LAUREL Co., Ky. (WYMT) - Dr. Martin Luther King, Jr., once said, "Life's most persistent and urgent question is: 'What are you doing for others?'"
On Monday Americans across the country did their best to implement Dr. King's message.
The Laurel County African American Heritage Center hosted their 8th annual celebration, teaching young people the importance of the civil rights leader.
Host Marjorie Van Diver stressed the importance of keeping Dr. Martin Luther King Jr.'s dream alive.
Diver recalled demonstrators walking from Selma, Alabama to Montgomery, Alabama in 1965.
Protesters were demanding the right to vote for black people.
"I myself lived through this," Diver said. "I was 13-years-old when all the marches down in Montgomery, Alabama took place."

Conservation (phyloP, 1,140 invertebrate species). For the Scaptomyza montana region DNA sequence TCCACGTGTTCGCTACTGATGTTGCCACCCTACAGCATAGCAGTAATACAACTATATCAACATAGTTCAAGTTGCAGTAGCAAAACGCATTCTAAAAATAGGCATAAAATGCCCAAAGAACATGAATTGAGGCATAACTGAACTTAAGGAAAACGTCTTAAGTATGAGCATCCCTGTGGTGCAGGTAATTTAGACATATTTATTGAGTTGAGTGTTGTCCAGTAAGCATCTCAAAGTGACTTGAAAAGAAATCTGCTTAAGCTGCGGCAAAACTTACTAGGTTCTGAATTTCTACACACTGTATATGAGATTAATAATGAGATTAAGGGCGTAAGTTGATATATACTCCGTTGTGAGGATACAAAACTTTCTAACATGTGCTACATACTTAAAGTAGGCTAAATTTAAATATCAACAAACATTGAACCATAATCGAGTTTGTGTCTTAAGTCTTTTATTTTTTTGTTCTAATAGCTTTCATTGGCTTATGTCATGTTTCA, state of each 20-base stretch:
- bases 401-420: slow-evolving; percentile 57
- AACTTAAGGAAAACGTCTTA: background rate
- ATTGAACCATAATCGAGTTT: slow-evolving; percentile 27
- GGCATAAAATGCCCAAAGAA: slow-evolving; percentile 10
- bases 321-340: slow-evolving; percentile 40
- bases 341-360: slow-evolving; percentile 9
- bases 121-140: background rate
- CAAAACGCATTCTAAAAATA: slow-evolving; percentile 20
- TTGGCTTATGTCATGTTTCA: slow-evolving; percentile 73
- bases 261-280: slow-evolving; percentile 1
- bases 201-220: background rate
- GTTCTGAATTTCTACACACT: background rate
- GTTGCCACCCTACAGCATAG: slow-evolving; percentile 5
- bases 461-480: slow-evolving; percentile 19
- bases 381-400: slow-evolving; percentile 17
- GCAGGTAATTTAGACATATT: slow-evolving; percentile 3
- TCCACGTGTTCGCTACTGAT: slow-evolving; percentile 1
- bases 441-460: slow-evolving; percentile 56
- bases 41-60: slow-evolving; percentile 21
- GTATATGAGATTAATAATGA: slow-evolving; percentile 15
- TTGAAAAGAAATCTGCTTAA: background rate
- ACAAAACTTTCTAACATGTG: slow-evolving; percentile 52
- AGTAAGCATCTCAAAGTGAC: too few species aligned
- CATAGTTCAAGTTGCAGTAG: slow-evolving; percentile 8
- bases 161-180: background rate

She says we have come far, but said we have a ways to go.
"If it had not been for Martin Luther King Jr. and the Freedom Riders I would not be able to have the job or do the things that I do today," Diver said.
Center Director Wayne Riley said their emphasis is always on the kids.
"As far as I'm concerned, not just with the Martin Luther King Day program, but with the center at large the kids are the future," Riley said.
Group leaders said we should all embrace Dr. King's message of equality.
"We need to come together as a community and be a people of one," Wayne Riley said.
President Ronald Reagan signed Martin Luther King Day into law as a holiday in 1983.
It was observed for the first time on January 20, 1986.
The first time all 50 states celebrated the holiday was in 2000.
For more information about The Laurel County African American Heritage Center, visit www.lcaahc.com.